Getting back to the issue of web stores, most contemporary poskim maintain that we can draw a parallel from the vending machines to permit their use on Shabbos. Furthermore, they argue, even the poskim who prohibited vending machines would permit web stores because in the case of the latter the buyer does not actually take ownership of the item until it is physically delivered to him. Hence what is taking place on shabbos is not an actual sale, but rather just a contract to buy/sell the item in the future, with the buyer pre-paying for the item. This is evident if we consider a scenario where the seller’s entire warehouse burns down before he had a chance to ship out the item;would he then tell the buyer “sorry your item is lost, thank you for your business”?! Rather, he would be expected to refund the buyer his money because the sale actually never went through[7].

Now, even though it is assur to personally enter into a contract on Shabbos and Yom Tov, that is not because it is included in the  gezairas mekach umemkar[8] but rather because of a separate issur of mimtzo chefzecha (a general issur of “taking care of business”), which would not be subject to R’ Akiva Eiger’s chiddush of pre-arranging before Shabbos.

Harav Belsky, on the other hand, feels that even though the item does not change ownership on Shabbos, such a transaction is still included in the gezaira of mekach umemcar b’Shabbos.

Furthermore, he argues, even the poskim who permitted vending machines would prohibit a web store because, in the case of the former, once the seller places the items in the vending machine he is totally removed from the facilitation of its sale and thus he is not considered associated with its eventual sale on Shabbos. With a web store however, the seller is still an active participant in the sale until he ships out the item and is therefore considered the facilitator of its sale on Shabbos even though he did not actually do any action on Shabbos itself.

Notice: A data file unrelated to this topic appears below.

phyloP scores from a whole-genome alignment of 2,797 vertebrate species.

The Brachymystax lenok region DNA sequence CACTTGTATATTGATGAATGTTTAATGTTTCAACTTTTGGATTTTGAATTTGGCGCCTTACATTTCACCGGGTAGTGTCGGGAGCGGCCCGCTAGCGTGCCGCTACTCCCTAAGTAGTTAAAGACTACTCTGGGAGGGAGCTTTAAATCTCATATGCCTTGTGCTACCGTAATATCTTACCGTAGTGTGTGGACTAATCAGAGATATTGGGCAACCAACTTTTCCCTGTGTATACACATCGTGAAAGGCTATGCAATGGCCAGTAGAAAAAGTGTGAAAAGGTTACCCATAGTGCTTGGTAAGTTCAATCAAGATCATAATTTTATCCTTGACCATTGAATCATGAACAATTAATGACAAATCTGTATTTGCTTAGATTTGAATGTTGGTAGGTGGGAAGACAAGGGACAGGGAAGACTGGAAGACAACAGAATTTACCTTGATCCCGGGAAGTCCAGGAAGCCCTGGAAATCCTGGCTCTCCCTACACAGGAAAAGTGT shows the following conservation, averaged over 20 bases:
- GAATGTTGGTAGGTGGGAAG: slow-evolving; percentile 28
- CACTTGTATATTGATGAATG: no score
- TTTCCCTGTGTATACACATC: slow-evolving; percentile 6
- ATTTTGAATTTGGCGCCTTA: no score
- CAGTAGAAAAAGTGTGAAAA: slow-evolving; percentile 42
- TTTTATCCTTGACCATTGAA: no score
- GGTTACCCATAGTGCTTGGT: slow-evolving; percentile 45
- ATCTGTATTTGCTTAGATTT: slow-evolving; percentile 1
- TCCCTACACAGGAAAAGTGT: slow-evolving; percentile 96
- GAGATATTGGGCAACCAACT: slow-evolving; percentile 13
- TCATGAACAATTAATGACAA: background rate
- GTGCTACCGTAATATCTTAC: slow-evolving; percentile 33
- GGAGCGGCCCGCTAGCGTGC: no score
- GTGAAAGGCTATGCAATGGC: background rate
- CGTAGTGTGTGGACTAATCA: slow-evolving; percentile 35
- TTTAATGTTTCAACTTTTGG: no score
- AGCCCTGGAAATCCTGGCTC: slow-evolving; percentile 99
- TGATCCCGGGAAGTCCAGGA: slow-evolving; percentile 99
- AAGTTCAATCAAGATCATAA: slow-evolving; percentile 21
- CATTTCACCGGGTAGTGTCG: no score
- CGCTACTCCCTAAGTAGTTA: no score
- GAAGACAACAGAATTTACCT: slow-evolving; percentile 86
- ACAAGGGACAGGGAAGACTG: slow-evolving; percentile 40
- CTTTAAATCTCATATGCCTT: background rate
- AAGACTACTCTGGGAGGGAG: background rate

According to Harav Belsky, the only permitted form of selling merchandise through a web store on Shabbos is by placing a notice on the website stating that all sales taking place on Shabbos or Yom Tov are not final until after Shabbos or Yom Tov, meaning that both the buyer and the seller have the right to back out up until then.

In Summary

So, in summary, you definitely have who to rely on in keeping your web site open on Shabbos; nevertheless, you may wish to act stringently and follow the opinion of Harav Belsky.

[1]  (‘שו”ת שלחן הלוי פרק ד’ שאלה ב)

[2]  ( הובא במנחת יצחק ח”ג סל”ד)

[3] שו”ת קמא סי’ קנ”ט

[4]  ח”ב סי’ קי”ז

[5] ( שואל ומשיב (מה”ד ו’ סי’ ז’) שו”ת תורת חסד (סי’ יג’) והחזו”א (דמאי סי’ ל’ או’ יב

[6]  ועיין בשש”כ פכ”ט סכ”ח

[7]  This is in fact E-bay’s official policy.

[8]  וכן מוכח מהב”י (סי’ ש”ו) שהביא קושיית הר”ן על הא דאיתא דמותר לפסוק צדקה לעניים בשבת משום דהוי חפצי שמים (ואינו בכלל האיסור ממצוא חפציך). והק’ הר”ן דממתני’ בביצה דאין מעריכין ואין מקדישין משמע שהתחייבות גרידא נכלל בגזירת מקו”מ (שלא הותר במקום מצוה). והב”י הביא הכל בו שתי’ וז”ל “דדוקא הקדש מזבח או בדק הבית דיוצא מרשותו לרשות גבוה אבל עכשיו שנודרין להקדשות או שמן למאור מותר לפי שאין מייחדין שום דבר שיוצא מרשותן ואינו דומה למקח וממכר” עכ”ל

.וכן משמע מתשו’ מהר”ם שיק )סי’ קל”א, עיי”ש)